In Count III, Mr. DeVore alleges that Defendants John Fitzgerald, James Hazelton, Steve Sibbett, Franko Robinson, and Daniel Rutland denied his due process and equal protection rights. Specifically, he claims that Fitzgerald, Hazelton, Sibbett, and Robinson delayed sending his traffic citation to the court, which then delayed a hearing and resulted in preventing Mr. DeVore's witnesses from "having fresh memories of the event in their mind to aid in the defense of the stop sign citation." FAC ¶ 66. He also claims that Defendant Sibbett refused to give him cell phone numbers and provider names so that Mr. DeVore could obtain evidence. He alleges that Defendant Fitzgerald refused to swear Mr. DeVore in and suspended him without pay, a pre-suspension hearing, notice, or due process of law--all because of Mr. DeVore's race. Finally, he alleges that Defendant Rutland terminated him without a hearing or an opportunity to discuss the termination after he had passed a six-month probationary period.
In Count IV, Mr. DeVore asserts a Monell claim against Cheyney and Colwyn, alleging that they have a policy or practice of discrimination, and do not train against, retaliation and race, sex, age, and political affiliation discrimination, as well as a policy or practice to condone due process and equal protection violations. He claims that Colwyn Borough knew from a 2008 or 2009 charge by an African-American police officer that its policy or practice of discrimination would repeat itself and did nothing to correct it.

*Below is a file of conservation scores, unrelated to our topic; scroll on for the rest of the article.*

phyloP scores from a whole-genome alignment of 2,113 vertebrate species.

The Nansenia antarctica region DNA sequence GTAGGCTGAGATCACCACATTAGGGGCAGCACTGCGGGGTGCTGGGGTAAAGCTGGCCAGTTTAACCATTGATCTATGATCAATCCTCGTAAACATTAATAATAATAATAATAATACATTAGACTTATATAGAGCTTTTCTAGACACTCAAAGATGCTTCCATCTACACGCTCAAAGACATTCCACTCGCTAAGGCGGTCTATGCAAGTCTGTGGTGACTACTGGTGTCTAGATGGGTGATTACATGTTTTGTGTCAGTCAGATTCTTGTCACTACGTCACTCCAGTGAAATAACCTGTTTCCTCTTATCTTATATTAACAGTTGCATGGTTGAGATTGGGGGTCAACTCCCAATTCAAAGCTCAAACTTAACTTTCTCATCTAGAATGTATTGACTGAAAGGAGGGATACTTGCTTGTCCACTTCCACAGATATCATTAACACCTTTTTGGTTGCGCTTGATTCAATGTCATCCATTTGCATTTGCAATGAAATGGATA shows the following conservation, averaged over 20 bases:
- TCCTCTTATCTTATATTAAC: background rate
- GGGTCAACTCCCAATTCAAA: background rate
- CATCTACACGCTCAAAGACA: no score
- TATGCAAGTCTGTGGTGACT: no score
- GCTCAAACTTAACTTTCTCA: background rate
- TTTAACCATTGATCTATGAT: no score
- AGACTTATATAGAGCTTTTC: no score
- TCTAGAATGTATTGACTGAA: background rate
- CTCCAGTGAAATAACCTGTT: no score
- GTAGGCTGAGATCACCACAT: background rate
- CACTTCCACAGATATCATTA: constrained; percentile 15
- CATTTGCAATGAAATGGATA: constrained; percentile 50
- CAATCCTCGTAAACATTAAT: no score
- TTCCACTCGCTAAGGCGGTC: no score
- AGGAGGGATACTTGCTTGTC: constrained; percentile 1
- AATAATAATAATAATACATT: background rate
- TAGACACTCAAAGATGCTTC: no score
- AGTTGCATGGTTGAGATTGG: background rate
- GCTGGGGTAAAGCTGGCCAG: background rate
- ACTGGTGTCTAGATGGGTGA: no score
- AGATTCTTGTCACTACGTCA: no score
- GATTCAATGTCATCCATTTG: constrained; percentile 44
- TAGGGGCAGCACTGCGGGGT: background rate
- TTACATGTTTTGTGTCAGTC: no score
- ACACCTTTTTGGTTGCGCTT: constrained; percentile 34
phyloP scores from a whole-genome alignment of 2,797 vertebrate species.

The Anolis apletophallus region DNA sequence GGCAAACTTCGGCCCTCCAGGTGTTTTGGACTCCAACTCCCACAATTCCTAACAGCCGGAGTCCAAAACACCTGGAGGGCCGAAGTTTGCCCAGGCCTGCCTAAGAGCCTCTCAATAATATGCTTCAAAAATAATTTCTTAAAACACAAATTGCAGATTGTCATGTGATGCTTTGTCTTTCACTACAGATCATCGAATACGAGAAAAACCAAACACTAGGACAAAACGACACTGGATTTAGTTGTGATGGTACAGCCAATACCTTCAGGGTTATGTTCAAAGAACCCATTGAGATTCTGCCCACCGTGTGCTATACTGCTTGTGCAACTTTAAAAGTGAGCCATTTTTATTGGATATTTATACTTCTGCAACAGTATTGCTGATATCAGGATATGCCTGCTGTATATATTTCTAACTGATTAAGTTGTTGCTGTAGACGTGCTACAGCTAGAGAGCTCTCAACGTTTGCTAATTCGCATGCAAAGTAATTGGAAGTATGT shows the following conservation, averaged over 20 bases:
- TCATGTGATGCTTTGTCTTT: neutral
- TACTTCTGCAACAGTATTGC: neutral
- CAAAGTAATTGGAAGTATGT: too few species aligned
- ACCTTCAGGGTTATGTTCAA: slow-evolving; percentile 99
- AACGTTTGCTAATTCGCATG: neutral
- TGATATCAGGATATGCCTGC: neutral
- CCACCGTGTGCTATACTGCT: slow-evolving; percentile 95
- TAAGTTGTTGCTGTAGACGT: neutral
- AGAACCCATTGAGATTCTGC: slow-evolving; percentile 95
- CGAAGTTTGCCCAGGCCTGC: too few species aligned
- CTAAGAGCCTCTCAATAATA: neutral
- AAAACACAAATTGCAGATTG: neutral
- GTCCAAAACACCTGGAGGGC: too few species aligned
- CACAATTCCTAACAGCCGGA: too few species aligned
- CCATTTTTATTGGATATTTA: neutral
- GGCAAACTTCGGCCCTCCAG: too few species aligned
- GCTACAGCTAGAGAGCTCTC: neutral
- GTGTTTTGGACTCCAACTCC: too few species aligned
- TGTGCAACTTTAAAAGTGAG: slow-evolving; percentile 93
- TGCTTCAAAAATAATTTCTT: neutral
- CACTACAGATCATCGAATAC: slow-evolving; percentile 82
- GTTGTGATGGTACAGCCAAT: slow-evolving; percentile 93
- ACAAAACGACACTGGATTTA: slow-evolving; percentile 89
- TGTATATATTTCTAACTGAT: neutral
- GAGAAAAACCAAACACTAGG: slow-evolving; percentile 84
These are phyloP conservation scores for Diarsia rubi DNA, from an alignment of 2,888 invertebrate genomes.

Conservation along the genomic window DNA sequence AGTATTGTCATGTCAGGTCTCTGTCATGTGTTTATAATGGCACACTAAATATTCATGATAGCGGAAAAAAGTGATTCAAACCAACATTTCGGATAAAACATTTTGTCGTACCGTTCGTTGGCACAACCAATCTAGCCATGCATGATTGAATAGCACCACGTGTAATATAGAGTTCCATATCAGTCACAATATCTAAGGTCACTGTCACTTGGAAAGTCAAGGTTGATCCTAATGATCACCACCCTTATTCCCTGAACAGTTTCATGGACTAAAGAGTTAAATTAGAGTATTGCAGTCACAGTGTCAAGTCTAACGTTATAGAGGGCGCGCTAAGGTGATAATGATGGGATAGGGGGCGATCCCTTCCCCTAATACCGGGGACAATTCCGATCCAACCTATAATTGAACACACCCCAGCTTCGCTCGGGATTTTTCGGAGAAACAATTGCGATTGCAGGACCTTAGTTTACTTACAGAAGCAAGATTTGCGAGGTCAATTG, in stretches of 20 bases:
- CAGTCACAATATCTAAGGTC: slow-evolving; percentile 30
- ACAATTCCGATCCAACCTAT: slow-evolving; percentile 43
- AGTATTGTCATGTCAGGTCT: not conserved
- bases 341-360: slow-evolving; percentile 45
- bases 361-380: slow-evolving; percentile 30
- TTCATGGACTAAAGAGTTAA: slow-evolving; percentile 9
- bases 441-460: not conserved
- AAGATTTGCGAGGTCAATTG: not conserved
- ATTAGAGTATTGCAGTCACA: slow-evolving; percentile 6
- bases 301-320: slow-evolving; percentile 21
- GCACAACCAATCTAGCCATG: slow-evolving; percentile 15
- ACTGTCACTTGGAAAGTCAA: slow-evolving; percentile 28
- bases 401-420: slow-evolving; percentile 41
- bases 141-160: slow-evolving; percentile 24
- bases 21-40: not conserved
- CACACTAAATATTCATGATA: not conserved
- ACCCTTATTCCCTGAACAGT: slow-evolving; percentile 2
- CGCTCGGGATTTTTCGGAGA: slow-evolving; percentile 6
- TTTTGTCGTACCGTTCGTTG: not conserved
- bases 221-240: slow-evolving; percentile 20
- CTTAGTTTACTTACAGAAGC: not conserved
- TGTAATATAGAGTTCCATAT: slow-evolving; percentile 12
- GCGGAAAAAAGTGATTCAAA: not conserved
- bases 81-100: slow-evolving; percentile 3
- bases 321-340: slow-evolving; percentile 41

In Count V, Mr. DeVore alleges discrimination and retaliation in violation of the PHRA. In addition to employers Cheyney University and Colwyn Borough, he specifically names Lawrence Richards, Mayors Fitzgerald and Rutland, Council President Pray, Police Chief Bryan Hills, Sgt. James Hazelton, and John Gallahan as supervisors who aided and abetted such violations. He claims that all of these named defendants, plus Defendant Franko Robinson denied him equal employment opportunities due to his race, sex, age, and protected activities.
For all of these violations, Mr. DeVore seeks back pay, front pay, an order reinstating him as sergeant at Cheyney and police officer at Colwyn, compensatory damages, and attorneys' fees. His prayer for relief does not list punitive damages, but he does state in paragraph 2 of his First Amended Complaint that he seeks punitive damages against the individual defendants.*fn13